Prime Minister Manmohan Singh honours long-time friend Amartya Sen

December 19th, 2008 - 10:39 pm ICT by IANS  

Manmohan SinghNew Delhi, Dec 19 (IANS) Prime Minister Manmohan Singh Friday honoured long-time friend and Nobel laureate Amartya Sen on his 75th birthday at the “International Conference on Development, Freedom and Welfare” in the capital. The prime minister also released a book “Arguments for a Better World: Essays in Honour of Professor Amartya Sen” edited by Ravi Kanbur, professor at Cornell University, and Professor Kaushik Basu, chairman of the department of economics, also at Cornell University.

The conference is being organised jointly by the Institute of Human Development and Cornell University at Vigyan Bhavan in the capital.

Addressing the conference, Manmohan Singh recalled his association with Sen. “I am delighted to join the gathering to celebrate the intellectual achievements of my good friend and one-time fellow student, Professor Amartya Sen. I have known Amartya since the days when we were students together in Cambridge more than 50 years ago.

“Our paths diverged thereafter, but I have watched with admiration as he went on to climb the dizzying heights of economic theory, followed by forays into esoteric fields of moral philosophy, ethics and logic with occasional illuminating excursions into history,” the Prime Minister said.

Sen, on his part, thanked those who contributed to the volume of essays and the prime minister. “I am overwhelmed by the kindness and generosity of my old friend and now our prime Minister, Manmohan Singh, who is launching this book,” the economist said.

“Samuel Johnson remarked, more than 200 years ago, in one of his unsolicited advices that he was willing to provide: If a man does not make new acquaintances as he advances through life, he will soon find himself left alone. A man must keep his friendship in constant repair. Johnson was too pessimistic in this. I am delighted that my friendships have remained quite intact without any need for great effort in repairing anything,” he said, in an indirect reference to his friendship with the prime minister.

About the two editors of the book, Kaushik Basu and Ravi Kanbur, Sen said they were also his students. “I also take this opportunity of saying how fortunate I have been in having such wonderful students. I have to share with you a secret. The quickest way of answering difficult questions that require hard work and great imagination is to get very bright students interested - indeed if possible excited - about the challenge of that question, and then these great minds produce remarkable research work to resolve all the issues,” he said.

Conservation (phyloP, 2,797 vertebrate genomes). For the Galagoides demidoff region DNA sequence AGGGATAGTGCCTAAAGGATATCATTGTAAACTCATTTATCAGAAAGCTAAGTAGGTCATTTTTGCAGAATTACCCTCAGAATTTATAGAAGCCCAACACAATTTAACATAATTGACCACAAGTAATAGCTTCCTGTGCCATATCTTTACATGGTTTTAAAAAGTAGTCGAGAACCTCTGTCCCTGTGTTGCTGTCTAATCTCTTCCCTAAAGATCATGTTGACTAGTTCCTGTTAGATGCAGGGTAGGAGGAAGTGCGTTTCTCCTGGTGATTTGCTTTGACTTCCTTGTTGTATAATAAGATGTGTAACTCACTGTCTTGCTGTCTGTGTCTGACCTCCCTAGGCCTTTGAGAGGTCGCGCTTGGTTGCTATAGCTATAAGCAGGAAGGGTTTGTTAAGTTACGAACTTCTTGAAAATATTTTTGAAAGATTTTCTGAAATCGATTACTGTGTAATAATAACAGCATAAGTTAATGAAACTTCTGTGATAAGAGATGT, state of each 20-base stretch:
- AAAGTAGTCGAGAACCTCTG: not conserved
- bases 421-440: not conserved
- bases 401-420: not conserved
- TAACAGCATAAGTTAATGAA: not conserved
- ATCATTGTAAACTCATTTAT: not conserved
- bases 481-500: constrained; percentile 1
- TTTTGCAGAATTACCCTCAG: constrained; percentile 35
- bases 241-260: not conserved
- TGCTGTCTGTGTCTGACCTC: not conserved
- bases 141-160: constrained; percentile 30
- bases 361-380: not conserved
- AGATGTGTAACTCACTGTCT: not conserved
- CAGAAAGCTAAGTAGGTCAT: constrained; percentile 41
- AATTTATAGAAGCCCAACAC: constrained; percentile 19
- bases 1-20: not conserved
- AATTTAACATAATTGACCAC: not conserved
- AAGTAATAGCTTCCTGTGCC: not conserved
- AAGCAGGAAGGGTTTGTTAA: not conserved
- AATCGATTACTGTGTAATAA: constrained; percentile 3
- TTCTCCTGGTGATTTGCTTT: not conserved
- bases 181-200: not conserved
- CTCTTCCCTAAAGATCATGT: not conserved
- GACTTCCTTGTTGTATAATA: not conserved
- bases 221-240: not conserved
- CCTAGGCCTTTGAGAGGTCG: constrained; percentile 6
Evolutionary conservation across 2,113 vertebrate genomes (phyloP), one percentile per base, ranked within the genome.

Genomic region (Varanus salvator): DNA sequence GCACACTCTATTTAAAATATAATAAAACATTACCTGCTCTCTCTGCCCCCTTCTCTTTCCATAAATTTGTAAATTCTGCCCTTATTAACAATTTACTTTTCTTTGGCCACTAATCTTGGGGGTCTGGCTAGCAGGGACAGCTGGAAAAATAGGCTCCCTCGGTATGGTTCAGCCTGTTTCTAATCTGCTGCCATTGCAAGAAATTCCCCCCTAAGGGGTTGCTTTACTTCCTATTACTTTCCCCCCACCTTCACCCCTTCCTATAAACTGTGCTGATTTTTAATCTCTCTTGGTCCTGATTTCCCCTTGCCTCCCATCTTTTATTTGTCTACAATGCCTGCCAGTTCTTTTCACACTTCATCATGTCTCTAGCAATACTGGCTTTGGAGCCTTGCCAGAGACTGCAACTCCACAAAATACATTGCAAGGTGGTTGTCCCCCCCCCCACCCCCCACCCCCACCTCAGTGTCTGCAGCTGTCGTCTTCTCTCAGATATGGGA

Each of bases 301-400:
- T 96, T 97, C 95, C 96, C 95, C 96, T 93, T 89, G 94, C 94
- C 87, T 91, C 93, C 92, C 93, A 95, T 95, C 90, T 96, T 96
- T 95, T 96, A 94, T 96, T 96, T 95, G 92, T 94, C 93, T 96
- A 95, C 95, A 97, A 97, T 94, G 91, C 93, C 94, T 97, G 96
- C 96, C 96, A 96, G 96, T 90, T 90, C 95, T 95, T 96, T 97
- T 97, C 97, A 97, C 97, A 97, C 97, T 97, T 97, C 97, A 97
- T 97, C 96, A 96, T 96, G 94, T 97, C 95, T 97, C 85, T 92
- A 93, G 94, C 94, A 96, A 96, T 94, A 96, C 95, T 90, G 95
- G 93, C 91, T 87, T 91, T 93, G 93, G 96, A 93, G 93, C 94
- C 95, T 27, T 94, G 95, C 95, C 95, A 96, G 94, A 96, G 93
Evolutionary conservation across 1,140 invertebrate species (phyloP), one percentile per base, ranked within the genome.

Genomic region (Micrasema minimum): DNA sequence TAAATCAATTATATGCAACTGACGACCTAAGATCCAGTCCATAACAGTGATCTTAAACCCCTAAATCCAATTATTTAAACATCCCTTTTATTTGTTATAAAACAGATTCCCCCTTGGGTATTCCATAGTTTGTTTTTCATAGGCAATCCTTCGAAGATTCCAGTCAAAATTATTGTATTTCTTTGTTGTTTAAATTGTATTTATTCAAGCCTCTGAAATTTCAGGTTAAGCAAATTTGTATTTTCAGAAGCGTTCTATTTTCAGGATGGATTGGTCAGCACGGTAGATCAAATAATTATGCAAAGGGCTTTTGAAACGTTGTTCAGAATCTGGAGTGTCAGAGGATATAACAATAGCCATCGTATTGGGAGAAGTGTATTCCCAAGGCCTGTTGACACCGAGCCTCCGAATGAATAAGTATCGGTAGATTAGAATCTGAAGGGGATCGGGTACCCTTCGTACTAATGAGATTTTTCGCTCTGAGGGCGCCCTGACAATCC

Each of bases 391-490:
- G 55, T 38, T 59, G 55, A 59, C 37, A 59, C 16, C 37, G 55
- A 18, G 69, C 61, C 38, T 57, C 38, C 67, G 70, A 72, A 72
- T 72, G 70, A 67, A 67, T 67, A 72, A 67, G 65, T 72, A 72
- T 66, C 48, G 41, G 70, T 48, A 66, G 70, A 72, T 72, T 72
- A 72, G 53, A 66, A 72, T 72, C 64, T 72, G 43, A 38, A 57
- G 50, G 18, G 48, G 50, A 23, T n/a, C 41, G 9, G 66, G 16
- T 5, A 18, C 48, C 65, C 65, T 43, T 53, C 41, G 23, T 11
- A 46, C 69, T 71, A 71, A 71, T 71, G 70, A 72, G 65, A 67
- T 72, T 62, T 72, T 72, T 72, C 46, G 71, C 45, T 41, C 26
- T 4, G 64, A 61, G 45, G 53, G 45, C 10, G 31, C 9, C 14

He cited a letter to Paul Englemen, written in 1917, by Wittgenstein to make a point. “I work quite diligently and wish that I were better and smarter. And these both are one and the same,” Wittgenstein wrote.

But was it the same thing - being a smart human being and a better person, Sen asked.

“I am, of course, aware that modern trans-Atlantic usage has drowned the distinction between ‘being good’ as a moral quality and ‘being well’ as a comment on a person’s health (no aches and pains, fine blood pressure and such), and I have long ceased worrying about the apparent immodesty of those of my American friends who, when asked about how they are, reply with manifest self-praise, ‘I am very good’,” he said.

So what was this pronouncement about, he wondered aloud. Underlying the point may be the recognition, in some form, that many acts of nastiness are committed by people who are deluded, in one way or another, on the subject.

“Lack of smartness can certainly be one source of moral or political failing in good behavior. Reflecting on what would really be a smart thing to do can sometimes help one act better even towards the others. Among the prudential reasons for good behaviour may well be one’s own gain from such behaviour,” he said.

The conference, attended by three Nobel laureates for economics - Amartya Sen, Columbia University professor Joseph Stigliz, and Edmund Phelps, also professor of Columbia University, will see several policy panel discussions on global development issues.

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